The impossibility of seasons

This wet summer has me remembering dry days gone by, the sort of days when the sun evaporates the very idea of winter.

The grass and stone tracks of a byway stretch into the distance between golden fields.

It’s late August in my mind and we’re riding our bikes along a dusty byway. Combine harvesters churn through the laden fields beside us. They've been working since dawn, when they rumbled in the half-light along the road by our holiday cottage. The heat has ripened the crop and now the contractors must gather it before the weather turns.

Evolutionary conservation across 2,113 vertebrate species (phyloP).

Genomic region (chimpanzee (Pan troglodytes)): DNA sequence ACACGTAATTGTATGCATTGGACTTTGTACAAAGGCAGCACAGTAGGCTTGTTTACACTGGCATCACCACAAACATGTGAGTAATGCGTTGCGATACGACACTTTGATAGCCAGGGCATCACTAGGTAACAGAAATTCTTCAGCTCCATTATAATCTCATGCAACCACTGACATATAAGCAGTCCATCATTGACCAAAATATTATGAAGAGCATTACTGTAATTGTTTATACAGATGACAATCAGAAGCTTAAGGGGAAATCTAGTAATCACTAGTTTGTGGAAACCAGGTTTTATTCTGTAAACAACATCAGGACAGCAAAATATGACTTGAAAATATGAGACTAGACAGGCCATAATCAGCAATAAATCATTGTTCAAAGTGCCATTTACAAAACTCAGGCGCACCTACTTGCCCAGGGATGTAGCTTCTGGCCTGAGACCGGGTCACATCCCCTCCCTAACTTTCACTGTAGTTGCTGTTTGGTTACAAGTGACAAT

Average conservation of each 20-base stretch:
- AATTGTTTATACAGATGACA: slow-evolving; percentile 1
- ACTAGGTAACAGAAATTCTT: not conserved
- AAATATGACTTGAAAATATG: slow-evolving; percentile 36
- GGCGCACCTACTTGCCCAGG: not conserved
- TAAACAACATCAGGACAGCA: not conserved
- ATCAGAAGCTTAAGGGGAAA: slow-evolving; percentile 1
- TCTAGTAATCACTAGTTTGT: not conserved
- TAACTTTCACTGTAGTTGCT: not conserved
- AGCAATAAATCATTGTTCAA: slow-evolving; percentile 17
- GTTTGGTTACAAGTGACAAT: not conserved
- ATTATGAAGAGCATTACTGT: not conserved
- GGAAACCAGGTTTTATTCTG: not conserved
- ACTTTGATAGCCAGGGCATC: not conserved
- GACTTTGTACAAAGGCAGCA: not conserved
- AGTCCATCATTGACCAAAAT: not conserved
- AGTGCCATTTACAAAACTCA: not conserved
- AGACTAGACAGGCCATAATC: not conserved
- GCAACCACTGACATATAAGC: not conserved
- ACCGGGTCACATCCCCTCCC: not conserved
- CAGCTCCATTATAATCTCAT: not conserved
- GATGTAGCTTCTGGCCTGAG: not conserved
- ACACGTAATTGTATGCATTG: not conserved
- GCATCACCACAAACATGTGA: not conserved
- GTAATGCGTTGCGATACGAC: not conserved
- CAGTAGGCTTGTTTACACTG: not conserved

Farmers know summer is fleeting but for us it seems endless. The heat has driven damp winter days from our memories. Surely this baked ground was never sodden? Did we, just months ago, wrap ourselves up against the cold in woollen layers? And how can it be true that we will soon have to do so again? It can’t. It mustn’t.

A large square stack of golden straw bales stands in a corn field that has recently been harvested.

After a few miles we stop for a picnic in the shade of a spinney, leaning our bikes on a tall oak  before finding a place on the ground to sit where we can see the view beyond. We do it absentmindedly, not pausing to fear that the earth might be wet. This is the impossibility of seasons. We lose ourselves in their midst, unwilling – despite everything we know – to imagine their passing.

But pass they will, as everything does. And we must accept their passing. That is what the seasons are telling us, if only we would listen to them.